We've done our last two moves alone, partly because I now have a profound distrust of professional movers packing my things, and partly because we can move ourselves. It's cheaper. We're strong enough. Everything fits in a 20' van. We have a really hard time moving our Cal-King mattress, but that's ten minutes of intense struggle, and we can handle it. Even the time I nearly knocked myself unconscious by smacking my head on the doorframe.
What the heck are people moving? For most households, the kitchen is the problem area. Lots of tiny, sharp, and/or fragile things with odd shapes and accessories. I freely admit that our kitchen is not minimalist. I still have the material capacity to cook and serve a meal for a dozen people. That's down from two dozen. We used to have two dining tables, and we filled them every week. I miss those days, but downsizing has helped me to realize that, guess what? That's what restaurants are for! If we have another get-together for two dozen people, we can rent a picnic area at a park. We keep questioning what we are keeping and what we can let go. Keep the friends, let go of the extra stuff.
Furniture and appliances are big and easy to track. They tend not to be the problem, although certainly they're the last things most people will consider letting go. Most people seem perfectly eager to keep every appliance and large piece of furniture they've ever had, and somehow try to wedge themselves in around the bulk. The fiddly bits tend to consist of:
Paper (junk mail, advertising circulars, catalogs)
Children's/pet toys (LEGO, crayons, tiny accessories like Barbie shoes and action figure weapons)
Office supplies (pens, pencils, paperclips, tacks)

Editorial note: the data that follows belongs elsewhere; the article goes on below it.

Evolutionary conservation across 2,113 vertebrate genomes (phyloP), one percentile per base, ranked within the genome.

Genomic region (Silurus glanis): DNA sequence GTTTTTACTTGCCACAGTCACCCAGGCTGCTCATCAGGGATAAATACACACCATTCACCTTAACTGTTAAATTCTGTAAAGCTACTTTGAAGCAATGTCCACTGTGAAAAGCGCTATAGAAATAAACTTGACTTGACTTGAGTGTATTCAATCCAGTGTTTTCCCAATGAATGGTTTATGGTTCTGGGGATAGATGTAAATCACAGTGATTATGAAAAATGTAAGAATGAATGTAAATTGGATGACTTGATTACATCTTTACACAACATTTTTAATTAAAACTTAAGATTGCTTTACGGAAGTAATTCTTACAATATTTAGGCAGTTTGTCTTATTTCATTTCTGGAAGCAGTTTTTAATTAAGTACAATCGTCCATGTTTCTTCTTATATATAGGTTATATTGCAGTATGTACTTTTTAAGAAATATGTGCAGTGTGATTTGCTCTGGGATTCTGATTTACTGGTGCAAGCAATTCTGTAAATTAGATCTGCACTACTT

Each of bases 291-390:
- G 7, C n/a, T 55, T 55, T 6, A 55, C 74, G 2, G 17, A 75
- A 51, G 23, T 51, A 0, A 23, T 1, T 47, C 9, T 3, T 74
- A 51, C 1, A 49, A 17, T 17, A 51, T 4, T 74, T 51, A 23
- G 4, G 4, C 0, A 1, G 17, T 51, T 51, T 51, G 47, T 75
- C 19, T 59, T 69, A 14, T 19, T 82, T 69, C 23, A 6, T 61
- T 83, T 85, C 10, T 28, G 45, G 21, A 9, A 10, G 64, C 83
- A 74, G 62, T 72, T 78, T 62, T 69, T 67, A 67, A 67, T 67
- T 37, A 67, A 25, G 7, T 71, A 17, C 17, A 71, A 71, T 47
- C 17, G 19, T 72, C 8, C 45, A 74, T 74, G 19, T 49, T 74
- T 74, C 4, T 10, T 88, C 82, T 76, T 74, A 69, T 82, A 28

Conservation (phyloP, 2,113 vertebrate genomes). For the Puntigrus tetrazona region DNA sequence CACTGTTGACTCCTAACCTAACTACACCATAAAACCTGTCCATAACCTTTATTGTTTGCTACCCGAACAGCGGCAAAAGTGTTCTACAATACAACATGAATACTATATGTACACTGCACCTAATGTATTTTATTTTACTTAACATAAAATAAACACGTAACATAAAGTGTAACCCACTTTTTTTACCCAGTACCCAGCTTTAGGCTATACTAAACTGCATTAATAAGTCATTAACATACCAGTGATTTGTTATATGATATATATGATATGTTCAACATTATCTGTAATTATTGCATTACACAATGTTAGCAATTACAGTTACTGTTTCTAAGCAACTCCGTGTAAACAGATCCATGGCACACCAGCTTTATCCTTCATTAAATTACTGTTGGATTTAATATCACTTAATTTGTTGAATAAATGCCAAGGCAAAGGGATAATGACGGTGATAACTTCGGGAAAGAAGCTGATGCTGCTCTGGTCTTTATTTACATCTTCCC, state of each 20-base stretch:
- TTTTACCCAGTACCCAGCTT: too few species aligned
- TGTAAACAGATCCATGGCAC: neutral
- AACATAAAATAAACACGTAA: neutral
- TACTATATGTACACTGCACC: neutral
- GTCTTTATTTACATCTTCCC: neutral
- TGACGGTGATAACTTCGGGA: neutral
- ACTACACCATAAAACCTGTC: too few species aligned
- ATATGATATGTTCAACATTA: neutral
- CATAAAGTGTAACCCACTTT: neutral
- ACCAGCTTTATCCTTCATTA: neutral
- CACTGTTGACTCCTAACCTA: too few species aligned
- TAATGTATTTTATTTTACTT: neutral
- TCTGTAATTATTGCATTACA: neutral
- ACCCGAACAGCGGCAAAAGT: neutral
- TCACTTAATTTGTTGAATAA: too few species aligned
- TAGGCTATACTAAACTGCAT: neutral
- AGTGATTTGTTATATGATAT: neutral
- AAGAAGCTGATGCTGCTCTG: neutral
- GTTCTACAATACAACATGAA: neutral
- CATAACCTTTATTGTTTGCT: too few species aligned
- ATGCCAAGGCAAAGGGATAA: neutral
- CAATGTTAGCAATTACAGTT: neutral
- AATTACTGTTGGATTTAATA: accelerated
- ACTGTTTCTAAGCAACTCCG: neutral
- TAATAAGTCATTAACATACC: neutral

Bits of hardware (nails, screws, nuts, bolts, washers, mystery hardware from various products)
Clothes on the floor in various rooms (laundry area, every bedroom, every bathroom, most hallways, many living rooms and kitchens)
Decorations by the dozens
Every object left on every flat surface (every table, every countertop, every desk, every windowsill, every toilet tank, every refrigerator, every dryer lid, many stair steps, most chairs, some couch cushions)
A box of MISC (the dreaded misc) may thus contain some plastic food storage containers, a handful of junk mail, a child's sock, a paperclip, some pennies, and a book. This box will never be unpacked. It will never be unpacked because just opening it and looking inside could give anyone a bad case of swirly eyes. Nobody is going to spend the five minutes to carry this box from room to room, sorting out the fiddly bits and putting them away.
Thus we start to see that the fiddly bits have never been put away. They can't get unpacked in a new home because they were never unpacked in the original home. They can't get put away because there's no 'away' to put them. How can a friendly mover pack them "correctly" when nobody has ever known where they should go?
The only solution for the fiddly bits is to treat them like weeds. Decide whether this is going to be a showpiece garden, a casual yard, or a nice setting for a haunted house. Then spend a certain amount of time every week scouting around and controlling the overgrowth to the degree that is acceptable for your standards, whether aesthetic or functional. When it comes time to move out, the results of this regular maintenance will be readily apparent, one way or another.
The first thing we did when we found out we were moving again was to start sorting the kitchen. Literally. We had a brief conversation, and then we walked into the kitchen together and started opening cabinets.
Most people probably would not do this!